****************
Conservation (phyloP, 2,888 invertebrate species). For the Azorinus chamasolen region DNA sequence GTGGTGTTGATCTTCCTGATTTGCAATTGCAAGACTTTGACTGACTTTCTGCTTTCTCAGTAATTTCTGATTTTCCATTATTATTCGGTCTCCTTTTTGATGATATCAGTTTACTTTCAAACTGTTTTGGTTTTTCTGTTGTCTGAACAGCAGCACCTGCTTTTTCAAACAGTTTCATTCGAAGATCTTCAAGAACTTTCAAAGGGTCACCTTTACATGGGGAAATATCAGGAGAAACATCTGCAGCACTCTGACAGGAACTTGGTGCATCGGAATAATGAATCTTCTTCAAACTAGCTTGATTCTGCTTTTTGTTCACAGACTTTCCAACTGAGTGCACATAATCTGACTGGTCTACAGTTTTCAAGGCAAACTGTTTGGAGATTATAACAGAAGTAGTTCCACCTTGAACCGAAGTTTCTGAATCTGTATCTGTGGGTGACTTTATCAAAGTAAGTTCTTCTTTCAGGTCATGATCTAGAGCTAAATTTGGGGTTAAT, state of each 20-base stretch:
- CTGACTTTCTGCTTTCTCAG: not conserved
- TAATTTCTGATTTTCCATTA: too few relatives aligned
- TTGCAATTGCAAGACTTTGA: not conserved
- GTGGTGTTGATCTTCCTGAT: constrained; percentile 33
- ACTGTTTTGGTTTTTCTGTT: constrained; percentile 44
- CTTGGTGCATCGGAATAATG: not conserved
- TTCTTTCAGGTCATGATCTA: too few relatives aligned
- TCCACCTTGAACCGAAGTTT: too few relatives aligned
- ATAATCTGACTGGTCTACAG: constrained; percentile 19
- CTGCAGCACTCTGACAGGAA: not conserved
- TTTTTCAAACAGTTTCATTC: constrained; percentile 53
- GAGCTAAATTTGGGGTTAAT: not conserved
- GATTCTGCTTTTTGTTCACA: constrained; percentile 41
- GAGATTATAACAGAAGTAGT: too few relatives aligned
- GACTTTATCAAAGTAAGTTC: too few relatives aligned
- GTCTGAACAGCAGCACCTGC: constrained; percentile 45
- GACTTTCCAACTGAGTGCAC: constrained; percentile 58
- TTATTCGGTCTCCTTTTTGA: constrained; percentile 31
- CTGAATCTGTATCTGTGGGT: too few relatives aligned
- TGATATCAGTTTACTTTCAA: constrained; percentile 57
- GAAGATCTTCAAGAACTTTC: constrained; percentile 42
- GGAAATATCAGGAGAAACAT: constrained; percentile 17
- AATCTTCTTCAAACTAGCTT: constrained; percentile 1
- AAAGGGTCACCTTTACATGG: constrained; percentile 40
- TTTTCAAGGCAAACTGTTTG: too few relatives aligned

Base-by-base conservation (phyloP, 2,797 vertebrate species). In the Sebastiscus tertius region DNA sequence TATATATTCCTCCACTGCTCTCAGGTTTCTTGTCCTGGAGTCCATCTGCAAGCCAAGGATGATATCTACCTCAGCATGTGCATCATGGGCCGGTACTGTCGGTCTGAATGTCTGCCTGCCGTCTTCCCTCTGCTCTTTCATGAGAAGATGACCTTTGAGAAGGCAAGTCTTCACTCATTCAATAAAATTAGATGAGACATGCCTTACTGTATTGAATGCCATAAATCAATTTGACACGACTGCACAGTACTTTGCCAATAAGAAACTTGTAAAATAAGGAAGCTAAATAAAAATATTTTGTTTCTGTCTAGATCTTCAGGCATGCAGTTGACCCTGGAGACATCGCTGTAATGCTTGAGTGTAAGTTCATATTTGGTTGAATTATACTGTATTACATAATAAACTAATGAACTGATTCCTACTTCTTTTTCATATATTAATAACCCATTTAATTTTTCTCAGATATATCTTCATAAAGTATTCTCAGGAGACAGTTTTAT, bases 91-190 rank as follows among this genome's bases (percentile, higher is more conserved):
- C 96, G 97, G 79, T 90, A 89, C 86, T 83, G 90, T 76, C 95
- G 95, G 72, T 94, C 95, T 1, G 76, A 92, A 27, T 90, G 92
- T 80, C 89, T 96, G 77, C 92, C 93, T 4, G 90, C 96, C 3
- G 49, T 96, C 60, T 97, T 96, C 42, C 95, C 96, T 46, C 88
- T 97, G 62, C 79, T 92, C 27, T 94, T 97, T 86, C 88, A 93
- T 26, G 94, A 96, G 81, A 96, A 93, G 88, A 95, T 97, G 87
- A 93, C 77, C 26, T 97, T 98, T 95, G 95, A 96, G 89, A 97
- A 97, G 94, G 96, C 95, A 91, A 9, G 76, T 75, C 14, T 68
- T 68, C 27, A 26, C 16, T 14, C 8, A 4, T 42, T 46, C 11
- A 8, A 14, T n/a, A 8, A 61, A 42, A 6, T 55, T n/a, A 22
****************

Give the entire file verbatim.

Conservation (phyloP, 2,888 invertebrate species). For the Azorinus chamasolen region DNA sequence GTGGTGTTGATCTTCCTGATTTGCAATTGCAAGACTTTGACTGACTTTCTGCTTTCTCAGTAATTTCTGATTTTCCATTATTATTCGGTCTCCTTTTTGATGATATCAGTTTACTTTCAAACTGTTTTGGTTTTTCTGTTGTCTGAACAGCAGCACCTGCTTTTTCAAACAGTTTCATTCGAAGATCTTCAAGAACTTTCAAAGGGTCACCTTTACATGGGGAAATATCAGGAGAAACATCTGCAGCACTCTGACAGGAACTTGGTGCATCGGAATAATGAATCTTCTTCAAACTAGCTTGATTCTGCTTTTTGTTCACAGACTTTCCAACTGAGTGCACATAATCTGACTGGTCTACAGTTTTCAAGGCAAACTGTTTGGAGATTATAACAGAAGTAGTTCCACCTTGAACCGAAGTTTCTGAATCTGTATCTGTGGGTGACTTTATCAAAGTAAGTTCTTCTTTCAGGTCATGATCTAGAGCTAAATTTGGGGTTAAT, state of each 20-base stretch:
- CTGACTTTCTGCTTTCTCAG: not conserved
- TAATTTCTGATTTTCCATTA: too few relatives aligned
- TTGCAATTGCAAGACTTTGA: not conserved
- GTGGTGTTGATCTTCCTGAT: constrained; percentile 33
- ACTGTTTTGGTTTTTCTGTT: constrained; percentile 44
- CTTGGTGCATCGGAATAATG: not conserved
- TTCTTTCAGGTCATGATCTA: too few relatives aligned
- TCCACCTTGAACCGAAGTTT: too few relatives aligned
- ATAATCTGACTGGTCTACAG: constrained; percentile 19
- CTGCAGCACTCTGACAGGAA: not conserved
- TTTTTCAAACAGTTTCATTC: constrained; percentile 53
- GAGCTAAATTTGGGGTTAAT: not conserved
- GATTCTGCTTTTTGTTCACA: constrained; percentile 41
- GAGATTATAACAGAAGTAGT: too few relatives aligned
- GACTTTATCAAAGTAAGTTC: too few relatives aligned
- GTCTGAACAGCAGCACCTGC: constrained; percentile 45
- GACTTTCCAACTGAGTGCAC: constrained; percentile 58
- TTATTCGGTCTCCTTTTTGA: constrained; percentile 31
- CTGAATCTGTATCTGTGGGT: too few relatives aligned
- TGATATCAGTTTACTTTCAA: constrained; percentile 57
- GAAGATCTTCAAGAACTTTC: constrained; percentile 42
- GGAAATATCAGGAGAAACAT: constrained; percentile 17
- AATCTTCTTCAAACTAGCTT: constrained; percentile 1
- AAAGGGTCACCTTTACATGG: constrained; percentile 40
- TTTTCAAGGCAAACTGTTTG: too few relatives aligned

Base-by-base conservation (phyloP, 2,797 vertebrate species). In the Sebastiscus tertius region DNA sequence TATATATTCCTCCACTGCTCTCAGGTTTCTTGTCCTGGAGTCCATCTGCAAGCCAAGGATGATATCTACCTCAGCATGTGCATCATGGGCCGGTACTGTCGGTCTGAATGTCTGCCTGCCGTCTTCCCTCTGCTCTTTCATGAGAAGATGACCTTTGAGAAGGCAAGTCTTCACTCATTCAATAAAATTAGATGAGACATGCCTTACTGTATTGAATGCCATAAATCAATTTGACACGACTGCACAGTACTTTGCCAATAAGAAACTTGTAAAATAAGGAAGCTAAATAAAAATATTTTGTTTCTGTCTAGATCTTCAGGCATGCAGTTGACCCTGGAGACATCGCTGTAATGCTTGAGTGTAAGTTCATATTTGGTTGAATTATACTGTATTACATAATAAACTAATGAACTGATTCCTACTTCTTTTTCATATATTAATAACCCATTTAATTTTTCTCAGATATATCTTCATAAAGTATTCTCAGGAGACAGTTTTAT, bases 91-190 rank as follows among this genome's bases (percentile, higher is more conserved):
- C 96, G 97, G 79, T 90, A 89, C 86, T 83, G 90, T 76, C 95
- G 95, G 72, T 94, C 95, T 1, G 76, A 92, A 27, T 90, G 92
- T 80, C 89, T 96, G 77, C 92, C 93, T 4, G 90, C 96, C 3
- G 49, T 96, C 60, T 97, T 96, C 42, C 95, C 96, T 46, C 88
- T 97, G 62, C 79, T 92, C 27, T 94, T 97, T 86, C 88, A 93
- T 26, G 94, A 96, G 81, A 96, A 93, G 88, A 95, T 97, G 87
- A 93, C 77, C 26, T 97, T 98, T 95, G 95, A 96, G 89, A 97
- A 97, G 94, G 96, C 95, A 91, A 9, G 76, T 75, C 14, T 68
- T 68, C 27, A 26, C 16, T 14, C 8, A 4, T 42, T 46, C 11
- A 8, A 14, T n/a, A 8, A 61, A 42, A 6, T 55, T n/a, A 22